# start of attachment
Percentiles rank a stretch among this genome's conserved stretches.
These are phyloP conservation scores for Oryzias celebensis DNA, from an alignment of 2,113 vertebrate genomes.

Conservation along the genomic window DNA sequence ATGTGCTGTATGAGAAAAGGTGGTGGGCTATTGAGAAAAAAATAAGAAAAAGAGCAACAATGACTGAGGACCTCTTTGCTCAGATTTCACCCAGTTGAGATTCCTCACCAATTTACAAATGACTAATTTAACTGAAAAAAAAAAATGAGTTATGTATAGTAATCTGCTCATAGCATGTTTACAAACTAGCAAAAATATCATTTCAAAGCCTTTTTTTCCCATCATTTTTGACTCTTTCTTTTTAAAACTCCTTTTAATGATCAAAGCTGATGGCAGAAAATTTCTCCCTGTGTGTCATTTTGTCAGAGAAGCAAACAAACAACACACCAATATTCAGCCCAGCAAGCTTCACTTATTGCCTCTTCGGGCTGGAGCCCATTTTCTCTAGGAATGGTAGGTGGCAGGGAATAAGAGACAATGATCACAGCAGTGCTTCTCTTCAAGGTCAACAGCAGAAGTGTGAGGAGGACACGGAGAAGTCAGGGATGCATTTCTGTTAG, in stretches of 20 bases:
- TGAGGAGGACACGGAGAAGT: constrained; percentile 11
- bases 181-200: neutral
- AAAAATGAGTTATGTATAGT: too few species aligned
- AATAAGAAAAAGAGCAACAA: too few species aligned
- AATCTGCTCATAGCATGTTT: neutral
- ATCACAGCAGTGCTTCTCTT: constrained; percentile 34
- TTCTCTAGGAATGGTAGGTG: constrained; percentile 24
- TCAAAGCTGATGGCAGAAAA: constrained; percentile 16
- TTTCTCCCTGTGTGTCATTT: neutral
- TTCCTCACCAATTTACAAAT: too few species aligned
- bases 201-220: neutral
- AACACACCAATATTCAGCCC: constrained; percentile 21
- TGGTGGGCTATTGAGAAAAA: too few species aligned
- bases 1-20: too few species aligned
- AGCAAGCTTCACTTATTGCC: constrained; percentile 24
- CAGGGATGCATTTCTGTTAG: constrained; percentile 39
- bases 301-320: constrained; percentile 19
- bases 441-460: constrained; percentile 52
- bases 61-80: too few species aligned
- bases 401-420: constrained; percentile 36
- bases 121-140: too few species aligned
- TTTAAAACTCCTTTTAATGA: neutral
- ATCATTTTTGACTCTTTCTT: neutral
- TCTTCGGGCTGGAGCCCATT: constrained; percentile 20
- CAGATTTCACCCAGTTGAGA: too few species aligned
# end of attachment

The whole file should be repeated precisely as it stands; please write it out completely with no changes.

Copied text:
Percentiles rank a stretch among this genome's conserved stretches.
These are phyloP conservation scores for Oryzias celebensis DNA, from an alignment of 2,113 vertebrate genomes.

Conservation along the genomic window DNA sequence ATGTGCTGTATGAGAAAAGGTGGTGGGCTATTGAGAAAAAAATAAGAAAAAGAGCAACAATGACTGAGGACCTCTTTGCTCAGATTTCACCCAGTTGAGATTCCTCACCAATTTACAAATGACTAATTTAACTGAAAAAAAAAAATGAGTTATGTATAGTAATCTGCTCATAGCATGTTTACAAACTAGCAAAAATATCATTTCAAAGCCTTTTTTTCCCATCATTTTTGACTCTTTCTTTTTAAAACTCCTTTTAATGATCAAAGCTGATGGCAGAAAATTTCTCCCTGTGTGTCATTTTGTCAGAGAAGCAAACAAACAACACACCAATATTCAGCCCAGCAAGCTTCACTTATTGCCTCTTCGGGCTGGAGCCCATTTTCTCTAGGAATGGTAGGTGGCAGGGAATAAGAGACAATGATCACAGCAGTGCTTCTCTTCAAGGTCAACAGCAGAAGTGTGAGGAGGACACGGAGAAGTCAGGGATGCATTTCTGTTAG, in stretches of 20 bases:
- TGAGGAGGACACGGAGAAGT: constrained; percentile 11
- bases 181-200: neutral
- AAAAATGAGTTATGTATAGT: too few species aligned
- AATAAGAAAAAGAGCAACAA: too few species aligned
- AATCTGCTCATAGCATGTTT: neutral
- ATCACAGCAGTGCTTCTCTT: constrained; percentile 34
- TTCTCTAGGAATGGTAGGTG: constrained; percentile 24
- TCAAAGCTGATGGCAGAAAA: constrained; percentile 16
- TTTCTCCCTGTGTGTCATTT: neutral
- TTCCTCACCAATTTACAAAT: too few species aligned
- bases 201-220: neutral
- AACACACCAATATTCAGCCC: constrained; percentile 21
- TGGTGGGCTATTGAGAAAAA: too few species aligned
- bases 1-20: too few species aligned
- AGCAAGCTTCACTTATTGCC: constrained; percentile 24
- CAGGGATGCATTTCTGTTAG: constrained; percentile 39
- bases 301-320: constrained; percentile 19
- bases 441-460: constrained; percentile 52
- bases 61-80: too few species aligned
- bases 401-420: constrained; percentile 36
- bases 121-140: too few species aligned
- TTTAAAACTCCTTTTAATGA: neutral
- ATCATTTTTGACTCTTTCTT: neutral
- TCTTCGGGCTGGAGCCCATT: constrained; percentile 20
- CAGATTTCACCCAGTTGAGA: too few species aligned